You know, even if your writing IS a little melodramatic right now, it's totally cool. By being a teen writer -- especially a teen writer who already has work she can look BACK on -- you're already light years ahead of the game! Because you've already put in the hours toward your mastery. You've already started the long road of learning and growing.

Plus, all writing can be edited to be better. ;)

Crystal said...

I love this post!! I was a teenage writer too and my writing was very melodramatic. And there was a LOT of drama. I liked drama in my stories! (Not in my real life, though.) I should go back and read some of it again. :)

Teresa said...

These snippets were hilarious and so dramatic. Thanks for baring your souls to share them with your humble readers, hehe.

I was a teenage writer, too. In 10th grade, for one semester of English, all we did was learn vocabulary words each week and we had to incorporate at least 5 words into short stories. One of my most elaborate was 3 or 4 pages long (front and back, if I'm not mistaken). It was a dark & stormy night! Let's just say, my biggest writing influence at the time was Christopher Pike. Anyway, my teacher always praised my work so there must have been something in it, even if it turns out I wasn't very good or was too melodramatic, or she was just super nice. I will have to dig them out and re-read them for giggles. What I remember most about my longest story was that I was a big fan of the "wake up and realize it was all a dream" device. I thought I was so clever!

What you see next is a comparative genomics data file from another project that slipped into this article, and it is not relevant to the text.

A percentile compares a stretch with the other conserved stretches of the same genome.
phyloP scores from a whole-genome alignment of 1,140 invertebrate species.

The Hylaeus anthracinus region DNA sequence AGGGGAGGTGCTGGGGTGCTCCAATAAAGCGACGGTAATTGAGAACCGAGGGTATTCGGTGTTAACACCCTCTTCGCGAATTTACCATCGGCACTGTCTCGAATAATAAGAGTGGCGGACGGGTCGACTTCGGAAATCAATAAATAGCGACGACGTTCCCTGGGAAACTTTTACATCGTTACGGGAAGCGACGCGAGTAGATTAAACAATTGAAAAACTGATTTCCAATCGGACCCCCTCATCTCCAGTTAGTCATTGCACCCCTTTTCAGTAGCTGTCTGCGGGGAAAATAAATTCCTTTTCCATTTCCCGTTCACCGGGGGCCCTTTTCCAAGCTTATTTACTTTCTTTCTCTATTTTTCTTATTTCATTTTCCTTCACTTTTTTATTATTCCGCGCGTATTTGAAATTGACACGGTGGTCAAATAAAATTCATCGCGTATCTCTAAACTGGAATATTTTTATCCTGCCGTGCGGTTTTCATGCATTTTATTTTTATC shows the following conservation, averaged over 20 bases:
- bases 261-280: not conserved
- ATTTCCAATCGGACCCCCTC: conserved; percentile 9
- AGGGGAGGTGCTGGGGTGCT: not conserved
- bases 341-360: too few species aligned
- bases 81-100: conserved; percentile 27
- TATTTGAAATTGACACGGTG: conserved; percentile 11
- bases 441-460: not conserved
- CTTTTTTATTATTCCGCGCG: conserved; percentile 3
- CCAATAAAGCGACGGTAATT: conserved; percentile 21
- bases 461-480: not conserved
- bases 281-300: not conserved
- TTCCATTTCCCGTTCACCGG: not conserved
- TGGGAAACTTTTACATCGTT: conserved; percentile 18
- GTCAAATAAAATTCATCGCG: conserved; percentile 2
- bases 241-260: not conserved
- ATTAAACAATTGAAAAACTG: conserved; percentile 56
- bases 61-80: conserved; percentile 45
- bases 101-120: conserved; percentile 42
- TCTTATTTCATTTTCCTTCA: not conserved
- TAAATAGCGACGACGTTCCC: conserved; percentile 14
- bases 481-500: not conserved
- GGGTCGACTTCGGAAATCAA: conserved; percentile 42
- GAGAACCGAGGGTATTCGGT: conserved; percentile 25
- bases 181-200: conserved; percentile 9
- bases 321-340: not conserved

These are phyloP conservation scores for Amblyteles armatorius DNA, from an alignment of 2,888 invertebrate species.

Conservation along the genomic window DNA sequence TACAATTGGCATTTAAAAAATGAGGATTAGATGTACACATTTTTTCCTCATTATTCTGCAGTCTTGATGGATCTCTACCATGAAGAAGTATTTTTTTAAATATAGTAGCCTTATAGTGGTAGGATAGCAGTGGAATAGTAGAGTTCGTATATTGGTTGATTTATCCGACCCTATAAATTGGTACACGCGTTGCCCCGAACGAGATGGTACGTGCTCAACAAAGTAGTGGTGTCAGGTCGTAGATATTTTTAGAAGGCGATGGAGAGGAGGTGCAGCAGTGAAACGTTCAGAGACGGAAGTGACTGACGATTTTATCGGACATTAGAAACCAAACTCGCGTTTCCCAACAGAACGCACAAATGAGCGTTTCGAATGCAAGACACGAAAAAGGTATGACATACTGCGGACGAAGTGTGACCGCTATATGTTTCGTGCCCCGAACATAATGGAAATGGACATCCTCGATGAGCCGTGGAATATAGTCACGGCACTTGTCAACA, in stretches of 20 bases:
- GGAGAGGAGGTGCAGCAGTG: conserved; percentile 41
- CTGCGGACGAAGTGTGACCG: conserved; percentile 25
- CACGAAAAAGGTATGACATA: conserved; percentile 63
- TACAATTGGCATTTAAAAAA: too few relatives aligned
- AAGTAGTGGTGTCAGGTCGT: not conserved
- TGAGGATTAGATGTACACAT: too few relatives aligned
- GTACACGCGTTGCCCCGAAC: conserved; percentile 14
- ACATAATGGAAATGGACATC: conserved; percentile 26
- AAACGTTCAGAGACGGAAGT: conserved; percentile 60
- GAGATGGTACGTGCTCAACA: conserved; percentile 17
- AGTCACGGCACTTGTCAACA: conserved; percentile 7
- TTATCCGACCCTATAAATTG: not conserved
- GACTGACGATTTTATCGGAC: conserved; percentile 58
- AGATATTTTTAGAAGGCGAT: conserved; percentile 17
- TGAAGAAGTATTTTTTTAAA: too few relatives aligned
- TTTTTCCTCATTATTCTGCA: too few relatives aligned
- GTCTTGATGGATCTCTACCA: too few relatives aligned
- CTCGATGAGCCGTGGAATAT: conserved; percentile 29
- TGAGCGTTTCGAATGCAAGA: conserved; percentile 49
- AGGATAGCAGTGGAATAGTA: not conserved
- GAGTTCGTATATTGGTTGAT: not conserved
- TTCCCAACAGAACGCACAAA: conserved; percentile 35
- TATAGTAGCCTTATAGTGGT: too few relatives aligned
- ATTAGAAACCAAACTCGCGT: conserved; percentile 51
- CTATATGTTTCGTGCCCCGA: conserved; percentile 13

I also wrote a book when I was 16 but I'm pretty sure it isn't very cohesive and there's probably a lot wrong with it. My best friend in high school loved it, though, so I guess that's worth something, right? I haven't read it in years. I am afraid...

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Stephanie, Ingrid, Sarah & Kristan — we read, write, discuss and celebrate Young Adult lit.



on the shelf

The Bitter Kingdom
Wild Awake
The Raven Boys
Mind Games
Eleanor and Park
The Shattered Mountain
The Shadow Cats
Froi of the Exiles
Days of Blood & Starlight
Every Day
Jellicoe Road
Finnikin of the Rock
Guitar Notes
The Dead-Tossed Waves
The Crown of Embers
New House 5: How A Dorm Becomes A Home
The Fault in Our Stars